Should you become a coach now? Jay Shetty shares 10 ways to assess your readiness
According to Jay Shetty, if you possess all (or most) of the following 10 qualities, you are likely ready to pursue a career in coaching right now.
#1 – Your passion and purpose feel misaligned
You may feel uninspired in your current job, that something important is missing in your life, or that you are unsure of your role and contribution to life. If these feelings are scaring or weighing on you, your true passion and purpose are likely out of sync with your current reality. Or perhaps you simply have not discovered your true calling yet! We all have a purpose in life; that is just the simple truth.
If you think it is time to act right now to find your passion and use it to improve yourself and others, coaching training is probably a good option for you. People often say, Jay Shetty advised them to find themselves and their role to build a better world. Let us tell you, it is the greatest feeling in the world to wake up in the morning with the prospect of making a difference and expressing your passion and purpose!
#2 – You believe all people have the best intentions and inner resources
Believing that all people just want to do the right things and have the best for themselves and their loved ones is one of the core presumptions of the helping professions. Of course, all people are not complete, resourceful, and creative ALL the time as you may temporarily lose these qualities during challenging times. But it is true for almost all people most of the time. This means that, with the right guidance and support, personal or professional, people can discover and unlock their inner strengths to reach their potential. Jay Shetty always reminds us that an important attribute of a coach is to gently hold clients up so that they can find their strength and believe in themselves.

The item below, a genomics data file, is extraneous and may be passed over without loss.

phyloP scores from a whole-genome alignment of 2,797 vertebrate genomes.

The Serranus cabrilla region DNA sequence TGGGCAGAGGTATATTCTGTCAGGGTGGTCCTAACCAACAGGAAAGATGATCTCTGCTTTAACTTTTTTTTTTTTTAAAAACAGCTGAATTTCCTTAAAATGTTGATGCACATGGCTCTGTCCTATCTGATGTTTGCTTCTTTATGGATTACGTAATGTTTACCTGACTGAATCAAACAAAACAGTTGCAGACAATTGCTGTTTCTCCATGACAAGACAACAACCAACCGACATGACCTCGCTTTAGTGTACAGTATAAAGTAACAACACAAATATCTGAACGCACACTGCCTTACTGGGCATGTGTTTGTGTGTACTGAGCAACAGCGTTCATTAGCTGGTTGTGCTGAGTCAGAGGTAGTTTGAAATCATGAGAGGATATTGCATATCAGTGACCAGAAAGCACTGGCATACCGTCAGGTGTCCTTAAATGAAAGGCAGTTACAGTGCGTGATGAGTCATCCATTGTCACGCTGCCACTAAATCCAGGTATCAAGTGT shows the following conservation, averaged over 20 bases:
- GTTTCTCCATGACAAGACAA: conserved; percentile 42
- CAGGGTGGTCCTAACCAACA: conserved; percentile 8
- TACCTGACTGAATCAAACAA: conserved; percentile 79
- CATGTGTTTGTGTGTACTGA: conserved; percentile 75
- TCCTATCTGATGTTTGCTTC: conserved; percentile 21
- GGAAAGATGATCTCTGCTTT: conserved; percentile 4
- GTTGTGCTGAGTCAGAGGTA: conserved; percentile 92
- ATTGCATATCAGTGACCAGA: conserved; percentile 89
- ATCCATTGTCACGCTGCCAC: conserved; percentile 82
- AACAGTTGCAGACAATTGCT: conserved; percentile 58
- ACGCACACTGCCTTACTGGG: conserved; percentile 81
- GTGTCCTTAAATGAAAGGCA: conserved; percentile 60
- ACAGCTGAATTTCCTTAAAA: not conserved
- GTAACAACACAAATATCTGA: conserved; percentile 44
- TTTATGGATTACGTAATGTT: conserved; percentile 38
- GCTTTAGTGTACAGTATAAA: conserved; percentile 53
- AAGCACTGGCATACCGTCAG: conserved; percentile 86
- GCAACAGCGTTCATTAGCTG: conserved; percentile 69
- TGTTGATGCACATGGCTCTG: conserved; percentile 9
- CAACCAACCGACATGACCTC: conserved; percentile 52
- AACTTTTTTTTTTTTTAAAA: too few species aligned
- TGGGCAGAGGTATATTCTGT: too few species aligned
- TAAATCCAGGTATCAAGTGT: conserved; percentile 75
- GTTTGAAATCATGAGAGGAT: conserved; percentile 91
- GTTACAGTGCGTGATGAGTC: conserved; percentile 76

#3 – You love learning
Coaching inherently involves constant learning. As you observe and work with clients, continuously update your professional skills and competencies, and increase knowledge to apply as wisdom, you learn and grow. To know more (if you can apply it appropriately and effective), means that you are better able to help your clients. You have a bigger arsenal of tools and techniques to draw from. You have a better grasp of proven theories and models to apply. You understand the cause-and-effect of how the body and mind work together. If your passion for learning is one of the drives that energizes you, you are one step closer to being a great coach!
#4 – You have a natural curiosity about others’ stories